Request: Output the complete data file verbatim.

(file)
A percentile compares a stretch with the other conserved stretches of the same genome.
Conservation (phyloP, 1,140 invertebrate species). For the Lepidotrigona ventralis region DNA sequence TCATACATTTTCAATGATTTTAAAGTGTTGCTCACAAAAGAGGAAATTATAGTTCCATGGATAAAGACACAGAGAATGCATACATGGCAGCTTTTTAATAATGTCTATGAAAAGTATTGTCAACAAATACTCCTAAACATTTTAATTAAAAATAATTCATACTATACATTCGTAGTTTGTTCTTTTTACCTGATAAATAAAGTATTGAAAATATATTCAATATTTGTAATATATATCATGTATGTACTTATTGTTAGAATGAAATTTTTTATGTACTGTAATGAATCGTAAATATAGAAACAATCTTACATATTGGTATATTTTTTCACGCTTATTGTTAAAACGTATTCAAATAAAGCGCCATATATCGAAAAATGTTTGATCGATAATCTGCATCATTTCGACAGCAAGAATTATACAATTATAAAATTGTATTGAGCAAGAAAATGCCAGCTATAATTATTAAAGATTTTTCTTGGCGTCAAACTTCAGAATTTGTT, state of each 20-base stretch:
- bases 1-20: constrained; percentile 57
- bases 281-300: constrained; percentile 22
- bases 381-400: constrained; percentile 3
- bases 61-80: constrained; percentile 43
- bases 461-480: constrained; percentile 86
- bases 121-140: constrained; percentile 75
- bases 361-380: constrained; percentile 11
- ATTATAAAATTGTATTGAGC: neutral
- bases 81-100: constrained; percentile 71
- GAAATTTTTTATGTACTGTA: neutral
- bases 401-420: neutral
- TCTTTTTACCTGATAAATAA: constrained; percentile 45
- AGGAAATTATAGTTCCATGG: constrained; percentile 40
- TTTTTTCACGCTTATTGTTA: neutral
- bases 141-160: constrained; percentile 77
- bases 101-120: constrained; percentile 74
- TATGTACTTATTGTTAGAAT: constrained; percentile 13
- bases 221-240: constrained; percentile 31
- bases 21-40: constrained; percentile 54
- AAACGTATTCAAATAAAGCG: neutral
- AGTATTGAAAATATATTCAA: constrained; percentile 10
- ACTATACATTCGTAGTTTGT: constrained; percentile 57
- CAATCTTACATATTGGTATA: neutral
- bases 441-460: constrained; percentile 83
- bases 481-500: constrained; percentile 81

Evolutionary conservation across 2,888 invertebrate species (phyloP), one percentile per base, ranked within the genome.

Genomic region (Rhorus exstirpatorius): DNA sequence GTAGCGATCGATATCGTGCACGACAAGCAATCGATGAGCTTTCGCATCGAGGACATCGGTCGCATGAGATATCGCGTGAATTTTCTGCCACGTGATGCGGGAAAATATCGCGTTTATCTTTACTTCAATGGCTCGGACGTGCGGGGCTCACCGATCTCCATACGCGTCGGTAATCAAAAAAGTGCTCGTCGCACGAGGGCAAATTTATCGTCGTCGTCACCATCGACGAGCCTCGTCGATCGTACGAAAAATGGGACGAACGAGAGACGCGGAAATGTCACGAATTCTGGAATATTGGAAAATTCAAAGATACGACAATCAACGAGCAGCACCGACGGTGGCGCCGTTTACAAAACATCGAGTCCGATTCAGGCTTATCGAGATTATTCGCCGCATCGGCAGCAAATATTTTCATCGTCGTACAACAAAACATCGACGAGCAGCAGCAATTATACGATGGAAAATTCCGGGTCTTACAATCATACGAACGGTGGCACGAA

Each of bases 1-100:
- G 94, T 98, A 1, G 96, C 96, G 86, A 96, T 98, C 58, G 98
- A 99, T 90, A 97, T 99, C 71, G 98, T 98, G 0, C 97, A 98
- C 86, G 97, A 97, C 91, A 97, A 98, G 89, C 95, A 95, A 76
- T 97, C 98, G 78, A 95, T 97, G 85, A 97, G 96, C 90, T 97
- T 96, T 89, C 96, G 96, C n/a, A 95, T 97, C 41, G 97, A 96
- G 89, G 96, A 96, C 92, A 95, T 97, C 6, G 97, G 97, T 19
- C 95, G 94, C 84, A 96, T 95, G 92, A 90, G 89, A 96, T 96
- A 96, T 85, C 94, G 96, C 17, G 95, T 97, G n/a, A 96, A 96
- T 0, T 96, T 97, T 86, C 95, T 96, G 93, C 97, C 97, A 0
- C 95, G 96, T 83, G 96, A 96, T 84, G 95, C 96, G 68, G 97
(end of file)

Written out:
A percentile compares a stretch with the other conserved stretches of the same genome.
Conservation (phyloP, 1,140 invertebrate species). For the Lepidotrigona ventralis region DNA sequence TCATACATTTTCAATGATTTTAAAGTGTTGCTCACAAAAGAGGAAATTATAGTTCCATGGATAAAGACACAGAGAATGCATACATGGCAGCTTTTTAATAATGTCTATGAAAAGTATTGTCAACAAATACTCCTAAACATTTTAATTAAAAATAATTCATACTATACATTCGTAGTTTGTTCTTTTTACCTGATAAATAAAGTATTGAAAATATATTCAATATTTGTAATATATATCATGTATGTACTTATTGTTAGAATGAAATTTTTTATGTACTGTAATGAATCGTAAATATAGAAACAATCTTACATATTGGTATATTTTTTCACGCTTATTGTTAAAACGTATTCAAATAAAGCGCCATATATCGAAAAATGTTTGATCGATAATCTGCATCATTTCGACAGCAAGAATTATACAATTATAAAATTGTATTGAGCAAGAAAATGCCAGCTATAATTATTAAAGATTTTTCTTGGCGTCAAACTTCAGAATTTGTT, state of each 20-base stretch:
- bases 1-20: constrained; percentile 57
- bases 281-300: constrained; percentile 22
- bases 381-400: constrained; percentile 3
- bases 61-80: constrained; percentile 43
- bases 461-480: constrained; percentile 86
- bases 121-140: constrained; percentile 75
- bases 361-380: constrained; percentile 11
- ATTATAAAATTGTATTGAGC: neutral
- bases 81-100: constrained; percentile 71
- GAAATTTTTTATGTACTGTA: neutral
- bases 401-420: neutral
- TCTTTTTACCTGATAAATAA: constrained; percentile 45
- AGGAAATTATAGTTCCATGG: constrained; percentile 40
- TTTTTTCACGCTTATTGTTA: neutral
- bases 141-160: constrained; percentile 77
- bases 101-120: constrained; percentile 74
- TATGTACTTATTGTTAGAAT: constrained; percentile 13
- bases 221-240: constrained; percentile 31
- bases 21-40: constrained; percentile 54
- AAACGTATTCAAATAAAGCG: neutral
- AGTATTGAAAATATATTCAA: constrained; percentile 10
- ACTATACATTCGTAGTTTGT: constrained; percentile 57
- CAATCTTACATATTGGTATA: neutral
- bases 441-460: constrained; percentile 83
- bases 481-500: constrained; percentile 81

Evolutionary conservation across 2,888 invertebrate species (phyloP), one percentile per base, ranked within the genome.

Genomic region (Rhorus exstirpatorius): DNA sequence GTAGCGATCGATATCGTGCACGACAAGCAATCGATGAGCTTTCGCATCGAGGACATCGGTCGCATGAGATATCGCGTGAATTTTCTGCCACGTGATGCGGGAAAATATCGCGTTTATCTTTACTTCAATGGCTCGGACGTGCGGGGCTCACCGATCTCCATACGCGTCGGTAATCAAAAAAGTGCTCGTCGCACGAGGGCAAATTTATCGTCGTCGTCACCATCGACGAGCCTCGTCGATCGTACGAAAAATGGGACGAACGAGAGACGCGGAAATGTCACGAATTCTGGAATATTGGAAAATTCAAAGATACGACAATCAACGAGCAGCACCGACGGTGGCGCCGTTTACAAAACATCGAGTCCGATTCAGGCTTATCGAGATTATTCGCCGCATCGGCAGCAAATATTTTCATCGTCGTACAACAAAACATCGACGAGCAGCAGCAATTATACGATGGAAAATTCCGGGTCTTACAATCATACGAACGGTGGCACGAA

Each of bases 1-100:
- G 94, T 98, A 1, G 96, C 96, G 86, A 96, T 98, C 58, G 98
- A 99, T 90, A 97, T 99, C 71, G 98, T 98, G 0, C 97, A 98
- C 86, G 97, A 97, C 91, A 97, A 98, G 89, C 95, A 95, A 76
- T 97, C 98, G 78, A 95, T 97, G 85, A 97, G 96, C 90, T 97
- T 96, T 89, C 96, G 96, C n/a, A 95, T 97, C 41, G 97, A 96
- G 89, G 96, A 96, C 92, A 95, T 97, C 6, G 97, G 97, T 19
- C 95, G 94, C 84, A 96, T 95, G 92, A 90, G 89, A 96, T 96
- A 96, T 85, C 94, G 96, C 17, G 95, T 97, G n/a, A 96, A 96
- T 0, T 96, T 97, T 86, C 95, T 96, G 93, C 97, C 97, A 0
- C 95, G 96, T 83, G 96, A 96, T 84, G 95, C 96, G 68, G 97